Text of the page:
Favorite Dish on the Super Bowl Buffet, Guaranteed
Cevapcici (Lamb and Beef Sausage) Flatbread Pizza
Ajvar (Spicy Roasted Red Pepper and Eggplant Dip/Spread)
Mozzarella, Sweet Onion, Sour Cream
San Pedro, our charming town located on the seaside corner of America’s second largest city, is home to thousands of Croatians, including my butcher. One of his specialties is the stubby cigar-shaped Balkan sausage known as cevapcici. He makes his with lamb and beef and spices although some people also add pork to the mix.
They are skinless and formed by a unique kitchen gadget, into what I would call a particularly unfortunate shape as they are not too pretty for the camera if you know what I mean. But what they lack in visual appeal, they make up for in flavor.
Cevapcici are almost always accompanied by onion and often by sour cream, peppers, flatbread, and ajvar – a super-tasty Balkan spread/dip/relish made primarily with roasted red pepper then smaller amounts of roasted eggplant, chili, salt, sunflower oil, and sometimes garlic. For the Super Bowl, I’m transforming the beloved Balkan sausage and it’s condiments into a pizza. It will be the favorite dish on the buffet, guaranteed.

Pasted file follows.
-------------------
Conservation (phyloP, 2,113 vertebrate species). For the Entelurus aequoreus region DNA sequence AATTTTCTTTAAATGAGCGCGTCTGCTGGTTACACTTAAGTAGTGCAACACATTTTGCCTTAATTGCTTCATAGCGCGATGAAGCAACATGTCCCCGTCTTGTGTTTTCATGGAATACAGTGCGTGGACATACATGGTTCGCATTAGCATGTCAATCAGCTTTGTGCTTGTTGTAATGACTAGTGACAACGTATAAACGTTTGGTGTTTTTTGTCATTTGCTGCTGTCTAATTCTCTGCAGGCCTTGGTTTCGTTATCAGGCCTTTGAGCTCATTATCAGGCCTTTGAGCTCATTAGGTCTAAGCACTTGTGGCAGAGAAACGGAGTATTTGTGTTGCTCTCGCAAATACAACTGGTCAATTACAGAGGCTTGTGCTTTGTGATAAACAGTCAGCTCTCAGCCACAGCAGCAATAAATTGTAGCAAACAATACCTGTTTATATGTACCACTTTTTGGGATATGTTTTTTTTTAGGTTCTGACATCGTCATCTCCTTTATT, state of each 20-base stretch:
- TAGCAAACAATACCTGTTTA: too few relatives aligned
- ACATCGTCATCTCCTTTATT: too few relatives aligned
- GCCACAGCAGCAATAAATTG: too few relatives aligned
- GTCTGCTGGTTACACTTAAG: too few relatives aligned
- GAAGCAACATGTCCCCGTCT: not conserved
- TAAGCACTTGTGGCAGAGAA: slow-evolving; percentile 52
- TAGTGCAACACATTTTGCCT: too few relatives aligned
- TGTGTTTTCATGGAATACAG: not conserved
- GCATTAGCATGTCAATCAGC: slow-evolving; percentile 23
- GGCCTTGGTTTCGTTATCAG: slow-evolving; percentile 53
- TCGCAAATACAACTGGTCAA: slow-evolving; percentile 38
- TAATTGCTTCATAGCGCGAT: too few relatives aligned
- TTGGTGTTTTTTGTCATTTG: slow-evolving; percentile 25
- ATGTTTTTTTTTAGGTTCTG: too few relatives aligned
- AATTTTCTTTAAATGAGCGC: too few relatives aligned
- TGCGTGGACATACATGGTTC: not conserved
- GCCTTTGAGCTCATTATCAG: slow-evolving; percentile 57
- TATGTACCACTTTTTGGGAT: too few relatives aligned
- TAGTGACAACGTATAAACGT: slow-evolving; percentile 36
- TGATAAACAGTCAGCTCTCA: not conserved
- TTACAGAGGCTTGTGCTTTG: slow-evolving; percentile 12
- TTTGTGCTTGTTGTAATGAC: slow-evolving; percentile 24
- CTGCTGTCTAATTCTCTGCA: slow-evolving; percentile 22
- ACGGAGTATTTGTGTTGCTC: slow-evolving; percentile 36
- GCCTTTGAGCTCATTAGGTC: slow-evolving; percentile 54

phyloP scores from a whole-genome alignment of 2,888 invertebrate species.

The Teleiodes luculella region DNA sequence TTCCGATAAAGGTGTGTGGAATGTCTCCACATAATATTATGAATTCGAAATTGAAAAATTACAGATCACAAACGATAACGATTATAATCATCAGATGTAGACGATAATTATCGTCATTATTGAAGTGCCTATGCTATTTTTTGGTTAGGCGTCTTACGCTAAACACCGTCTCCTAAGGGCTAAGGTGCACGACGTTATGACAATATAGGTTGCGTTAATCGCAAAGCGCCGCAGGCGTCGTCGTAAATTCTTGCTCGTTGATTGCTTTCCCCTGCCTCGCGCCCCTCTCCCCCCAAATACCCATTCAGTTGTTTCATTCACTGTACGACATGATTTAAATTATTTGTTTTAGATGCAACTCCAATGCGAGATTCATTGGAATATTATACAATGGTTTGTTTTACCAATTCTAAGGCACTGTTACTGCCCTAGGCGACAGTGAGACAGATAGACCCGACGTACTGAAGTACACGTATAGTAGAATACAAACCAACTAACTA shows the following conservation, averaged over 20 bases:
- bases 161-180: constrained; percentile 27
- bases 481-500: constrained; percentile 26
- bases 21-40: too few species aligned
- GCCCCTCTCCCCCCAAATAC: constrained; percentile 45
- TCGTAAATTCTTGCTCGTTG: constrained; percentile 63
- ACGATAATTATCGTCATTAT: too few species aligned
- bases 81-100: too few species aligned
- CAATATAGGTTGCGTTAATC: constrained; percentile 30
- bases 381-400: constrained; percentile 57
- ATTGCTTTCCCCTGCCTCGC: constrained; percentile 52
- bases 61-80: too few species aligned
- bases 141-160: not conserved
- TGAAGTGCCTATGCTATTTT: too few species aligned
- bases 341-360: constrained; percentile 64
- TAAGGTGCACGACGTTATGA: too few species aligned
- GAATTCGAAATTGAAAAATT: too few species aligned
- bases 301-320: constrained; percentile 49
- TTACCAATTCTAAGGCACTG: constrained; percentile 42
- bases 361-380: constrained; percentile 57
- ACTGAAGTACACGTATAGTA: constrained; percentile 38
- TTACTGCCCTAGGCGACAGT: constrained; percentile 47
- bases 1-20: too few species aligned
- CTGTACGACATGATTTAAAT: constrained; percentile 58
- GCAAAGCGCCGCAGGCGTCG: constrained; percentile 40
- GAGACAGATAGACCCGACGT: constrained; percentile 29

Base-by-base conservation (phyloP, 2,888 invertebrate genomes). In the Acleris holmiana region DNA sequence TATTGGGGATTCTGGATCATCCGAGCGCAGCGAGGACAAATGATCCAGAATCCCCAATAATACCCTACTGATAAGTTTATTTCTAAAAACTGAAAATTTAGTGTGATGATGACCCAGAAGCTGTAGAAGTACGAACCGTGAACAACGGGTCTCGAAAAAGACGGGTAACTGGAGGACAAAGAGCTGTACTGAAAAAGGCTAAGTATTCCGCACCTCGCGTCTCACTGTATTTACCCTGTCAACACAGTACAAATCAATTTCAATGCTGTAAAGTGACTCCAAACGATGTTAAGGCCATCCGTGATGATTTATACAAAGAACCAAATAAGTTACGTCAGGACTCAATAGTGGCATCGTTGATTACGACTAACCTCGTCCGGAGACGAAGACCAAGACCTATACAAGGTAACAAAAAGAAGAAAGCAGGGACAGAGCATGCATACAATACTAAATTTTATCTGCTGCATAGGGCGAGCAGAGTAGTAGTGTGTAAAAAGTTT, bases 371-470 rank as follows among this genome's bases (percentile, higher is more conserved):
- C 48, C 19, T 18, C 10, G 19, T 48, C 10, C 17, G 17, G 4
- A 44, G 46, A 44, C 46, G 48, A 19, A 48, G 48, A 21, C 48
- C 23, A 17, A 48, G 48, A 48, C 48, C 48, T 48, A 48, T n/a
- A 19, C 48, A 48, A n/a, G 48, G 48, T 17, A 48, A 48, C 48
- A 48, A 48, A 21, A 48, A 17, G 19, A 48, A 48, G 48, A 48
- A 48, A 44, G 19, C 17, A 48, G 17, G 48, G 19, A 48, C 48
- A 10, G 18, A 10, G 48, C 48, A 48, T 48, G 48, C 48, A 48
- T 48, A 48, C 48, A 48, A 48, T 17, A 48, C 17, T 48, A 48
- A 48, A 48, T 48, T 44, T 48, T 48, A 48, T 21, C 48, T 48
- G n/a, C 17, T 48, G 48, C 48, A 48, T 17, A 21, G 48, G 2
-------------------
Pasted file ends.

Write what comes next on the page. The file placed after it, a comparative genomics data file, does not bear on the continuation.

Pronounce all the c’s like a ch, Che-VAP’-Chi-Chi. And pronounce ajvar as AY-var.
I live in the town of San Pedro, which is part of the city of Los Angeles, and is home to thousands of Croatians, including my butcher. For years, I have seen these little cigar-like Balkan Sausages at the butcher shop but unfortunately never bothered to ask about them. The other day, the lady in front of me bought loads of them. She said her family is wild about cevapcici and she usually grills or broils them and serves with onions and peppers in olive oil. So…I added some to my order. It was time to give these little guys a try.
After some research on the Internet, I found they are almost always served with onions then ingredients like sour cream, peppers, paprika, and flat bread are not far behind.
I sautéed onions and peppers then added salt, garlic and spicy paprika, meanwhile cooking the cevapcici under the broiler.
I even found a video on how to make them, although I couldn’t understand a word except “cevapcici,” I did see how they are formed, by a unique kitchen gadget, into what I would call a particularly unfortunate shape as they are not too pretty for the camera if you know what I mean. But, boy, are they ever delicious!
My butcher instructs me to pronounce all the c’s like a ch, so I sound like a Croat.
He makes his with lamb and beef and spices although some also add pork to the mix.
You may recognize these famous Croats in food and wine respectively: